Tourism began in the country since 1974. It was introduced with the primary objective of generating revenue, especially foreign exchange; publicizing the country's unique culture and traditions to the outside world, and to contribute to the country's socio-economic development. The royal government has always been aware that an unrestricted flow of tourists can have negative impacts on Bhutan's pristine environment and its rich and unique culture. The government, therefore, adopted a policy of "high value-low volume" tourism, controlling the type and quantity of tourism right from the start.
The government privatized tourism in October 1991 to encourage private sector participation in the tourism sector. There is no quota or limit on the number of tourists allowed to visit Bhutan. Rather the volume of tourists coming to the country has been constricted by the capacity constraints of tourism infrastructure. Today the policy is revised as "high value-low impact”. The tourism industry has made significant contributions to the socio-economic development of the country, especially after the privatization of the industry in 1991.FIG: View of Mt.Everest from the flight between Kathmandu to Bhutan
All tourists must obtain a visa clearance prior to travel to Bhutan. Visas are processed through an online system by your licensed Bhutanese tour operator, directly. You are required to send the photo page of your passport to your tour operator who will then apply for your visa. The visa will be processed by the Tourism Council of Bhutan (TCB) once the full payment of your holiday (including a USD $40 visa fee) has been wire transferred and received in the TCB bank account. Upon realization of payment, the visa clearance will be processed within 72 working hours. At your point of entry you will be required to show your visa clearance letter, the visa will then be stamped into your passport. The policy of ‘high-value low impact
’ tourism is best supported by the system set by the government all-inclusive of a minimum daily tariff.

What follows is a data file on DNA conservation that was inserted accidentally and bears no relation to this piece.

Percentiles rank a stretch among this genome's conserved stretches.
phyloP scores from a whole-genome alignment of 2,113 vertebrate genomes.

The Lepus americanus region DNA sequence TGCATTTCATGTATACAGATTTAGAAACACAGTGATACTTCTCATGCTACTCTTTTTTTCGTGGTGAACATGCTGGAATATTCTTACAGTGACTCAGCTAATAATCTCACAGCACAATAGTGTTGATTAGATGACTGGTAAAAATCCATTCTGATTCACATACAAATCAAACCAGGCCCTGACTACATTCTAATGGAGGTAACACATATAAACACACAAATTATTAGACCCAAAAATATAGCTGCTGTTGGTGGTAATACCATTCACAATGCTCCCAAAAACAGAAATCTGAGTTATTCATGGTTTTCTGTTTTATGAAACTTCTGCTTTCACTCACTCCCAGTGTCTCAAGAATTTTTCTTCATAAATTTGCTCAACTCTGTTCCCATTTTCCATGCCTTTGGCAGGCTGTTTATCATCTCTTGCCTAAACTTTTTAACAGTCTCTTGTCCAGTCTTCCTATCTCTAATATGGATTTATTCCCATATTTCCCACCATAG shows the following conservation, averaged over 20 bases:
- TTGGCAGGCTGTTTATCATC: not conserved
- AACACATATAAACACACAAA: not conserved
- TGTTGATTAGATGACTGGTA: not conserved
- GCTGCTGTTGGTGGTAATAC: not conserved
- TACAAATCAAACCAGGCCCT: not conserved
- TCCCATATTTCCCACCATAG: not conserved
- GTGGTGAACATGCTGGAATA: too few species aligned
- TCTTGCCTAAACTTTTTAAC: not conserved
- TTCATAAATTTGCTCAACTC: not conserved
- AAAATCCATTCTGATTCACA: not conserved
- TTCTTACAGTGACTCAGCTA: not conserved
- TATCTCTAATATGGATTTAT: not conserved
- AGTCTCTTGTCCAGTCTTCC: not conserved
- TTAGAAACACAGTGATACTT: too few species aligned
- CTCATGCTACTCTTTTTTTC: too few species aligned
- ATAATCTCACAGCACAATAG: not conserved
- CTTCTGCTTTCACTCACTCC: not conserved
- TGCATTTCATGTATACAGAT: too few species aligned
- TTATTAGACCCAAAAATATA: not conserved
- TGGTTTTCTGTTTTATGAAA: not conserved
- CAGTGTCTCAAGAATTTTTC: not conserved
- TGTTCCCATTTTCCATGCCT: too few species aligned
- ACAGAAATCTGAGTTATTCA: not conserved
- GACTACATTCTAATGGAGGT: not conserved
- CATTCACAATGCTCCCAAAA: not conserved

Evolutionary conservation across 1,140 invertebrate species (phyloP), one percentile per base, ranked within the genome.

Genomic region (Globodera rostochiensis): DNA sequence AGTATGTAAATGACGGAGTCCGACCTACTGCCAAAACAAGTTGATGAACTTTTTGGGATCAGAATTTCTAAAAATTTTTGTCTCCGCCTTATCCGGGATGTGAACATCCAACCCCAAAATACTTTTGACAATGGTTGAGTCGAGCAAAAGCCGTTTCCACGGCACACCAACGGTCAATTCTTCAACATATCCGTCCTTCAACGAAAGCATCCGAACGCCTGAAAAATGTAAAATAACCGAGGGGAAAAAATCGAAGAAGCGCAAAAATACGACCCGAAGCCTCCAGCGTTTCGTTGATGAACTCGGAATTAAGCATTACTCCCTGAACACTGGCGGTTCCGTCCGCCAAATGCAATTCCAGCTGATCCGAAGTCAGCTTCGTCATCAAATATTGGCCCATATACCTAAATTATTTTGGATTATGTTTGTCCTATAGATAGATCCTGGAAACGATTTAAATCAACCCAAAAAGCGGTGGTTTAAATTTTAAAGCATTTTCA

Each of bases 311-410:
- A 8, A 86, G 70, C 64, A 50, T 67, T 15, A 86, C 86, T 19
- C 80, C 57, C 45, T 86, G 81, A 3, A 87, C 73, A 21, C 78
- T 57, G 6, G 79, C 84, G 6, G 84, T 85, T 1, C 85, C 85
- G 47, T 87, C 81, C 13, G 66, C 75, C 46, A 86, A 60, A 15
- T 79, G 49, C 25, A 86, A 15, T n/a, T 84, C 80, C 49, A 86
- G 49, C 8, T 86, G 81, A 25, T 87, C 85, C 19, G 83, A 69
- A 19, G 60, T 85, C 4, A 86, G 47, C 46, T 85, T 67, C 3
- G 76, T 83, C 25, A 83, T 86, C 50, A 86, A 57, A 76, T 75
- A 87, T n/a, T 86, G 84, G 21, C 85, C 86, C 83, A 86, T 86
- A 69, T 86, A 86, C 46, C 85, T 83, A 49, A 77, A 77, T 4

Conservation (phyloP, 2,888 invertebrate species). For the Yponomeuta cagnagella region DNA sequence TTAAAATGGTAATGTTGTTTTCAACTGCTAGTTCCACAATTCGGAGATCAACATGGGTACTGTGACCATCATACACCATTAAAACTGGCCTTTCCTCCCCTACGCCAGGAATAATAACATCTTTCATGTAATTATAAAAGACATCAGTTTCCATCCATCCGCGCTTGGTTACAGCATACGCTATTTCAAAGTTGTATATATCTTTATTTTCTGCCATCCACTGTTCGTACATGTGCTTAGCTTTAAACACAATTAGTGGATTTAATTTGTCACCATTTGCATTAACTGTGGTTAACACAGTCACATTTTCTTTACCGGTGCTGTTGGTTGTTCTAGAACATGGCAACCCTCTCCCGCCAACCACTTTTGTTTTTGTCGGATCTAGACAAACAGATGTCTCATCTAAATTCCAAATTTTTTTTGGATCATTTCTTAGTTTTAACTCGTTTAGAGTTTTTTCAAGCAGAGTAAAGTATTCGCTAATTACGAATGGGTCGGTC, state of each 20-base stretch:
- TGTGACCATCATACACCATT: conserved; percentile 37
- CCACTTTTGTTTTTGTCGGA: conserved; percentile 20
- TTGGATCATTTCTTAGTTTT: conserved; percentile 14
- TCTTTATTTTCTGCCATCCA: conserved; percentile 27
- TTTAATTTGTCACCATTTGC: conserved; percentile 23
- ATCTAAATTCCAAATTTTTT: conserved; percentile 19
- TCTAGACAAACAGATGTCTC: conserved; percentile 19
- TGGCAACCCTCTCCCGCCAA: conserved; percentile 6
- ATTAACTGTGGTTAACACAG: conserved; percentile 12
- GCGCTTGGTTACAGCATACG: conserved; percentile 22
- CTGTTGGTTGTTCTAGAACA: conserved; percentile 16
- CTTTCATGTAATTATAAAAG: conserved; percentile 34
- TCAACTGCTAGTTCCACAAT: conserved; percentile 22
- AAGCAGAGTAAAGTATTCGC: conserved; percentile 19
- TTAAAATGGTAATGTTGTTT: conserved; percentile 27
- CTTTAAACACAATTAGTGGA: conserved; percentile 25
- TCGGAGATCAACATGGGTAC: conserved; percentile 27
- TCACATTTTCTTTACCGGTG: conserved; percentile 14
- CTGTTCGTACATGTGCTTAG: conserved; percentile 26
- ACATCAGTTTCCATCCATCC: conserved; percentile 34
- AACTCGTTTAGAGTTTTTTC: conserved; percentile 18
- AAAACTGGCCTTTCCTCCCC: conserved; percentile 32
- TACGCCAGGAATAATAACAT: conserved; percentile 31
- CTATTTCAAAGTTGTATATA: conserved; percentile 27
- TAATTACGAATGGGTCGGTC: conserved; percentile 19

Getting in Bhutan
Getting in Bhutan is easier than you may think; the most common entry point is from Kathmandu Nepal. The reasons why most travellers choose Kathmandu are:
- There is a direct flight from Kathmandu to Paro (Bhutan) on daily basis by Druk Air, the national airline of Bhutan and 4 flights a week by Bhutan airline. Because most travellers consider Kathmandu as their entry port to Paro, the flight to Paro is comparatively cheaper.
- Flying this route is a lifetime experience you will never forget. You will be rewarded with a magnificent view of 8 of the highest peaks on Earth including Mt Everest, cascading ranges, hundreds of other peaks, mountain valleys, pastureland, lakes to soft mountains towards the eastern ranges of Himalayas.
- Easy and faster visa processing without 100% down payment in advance through our Nepal Bhutan travel agency, unlike most of the Bhutan travel agencies who will ask for 100% package payment in advance due to their government policies.
- "Kill two bird with one stone" Over 95% tourist who makes Kathmandu as their transit point to travel to Paro-Bhutan also have the opportunity to see the country “Nepal” at the same time.
- Dear readers, Let us know in the comment section below if we missed anything in this list, which makes Nepal as a great transit point before travelling Bhutan?.
However, Bhutan can also be entered by direct flights from Delhi, Kolkata, Mumbai, Dhaka, Bangkok, and Singapore Changi Airport (as well as a few other smaller cities in India). It is also possible to drive into Bhutan from India, but the flight is the most common and stress-free mode of entering Bhutan.
Off Season: December, January, February, June, July & August
High Season: March, April, May, September, October & November
Tariff in Bhutan is based on a daily basis irrespective of any activities you chose or any itinerary you choose. NO HIDDEN COST AND EXTRA TAXT
The minimum daily package covers the following services.
||3 Pax & Above
||$ 240 (200 + 40)
||$ 230 (200 + 30)
||$ 290 (250 + 40)
||$ 280 (250 + 30)
- A standard 3-star accommodation (4 & 5 stars may require an additional premium).
- All meals (breakfast, lunch and dinner).
- A licensed Bhutanese tour guide for the extent of your stay.
- All internal road transport (excluding internal flights)
- Camping equipment and haulage for trekking tours
- All internal taxes and charges
(A sustainable development fee of $65, retained by Tourism Corporation of Bhutan. This goes towards free education, free healthcare, poverty alleviation, along with the building of the infrastructure of the country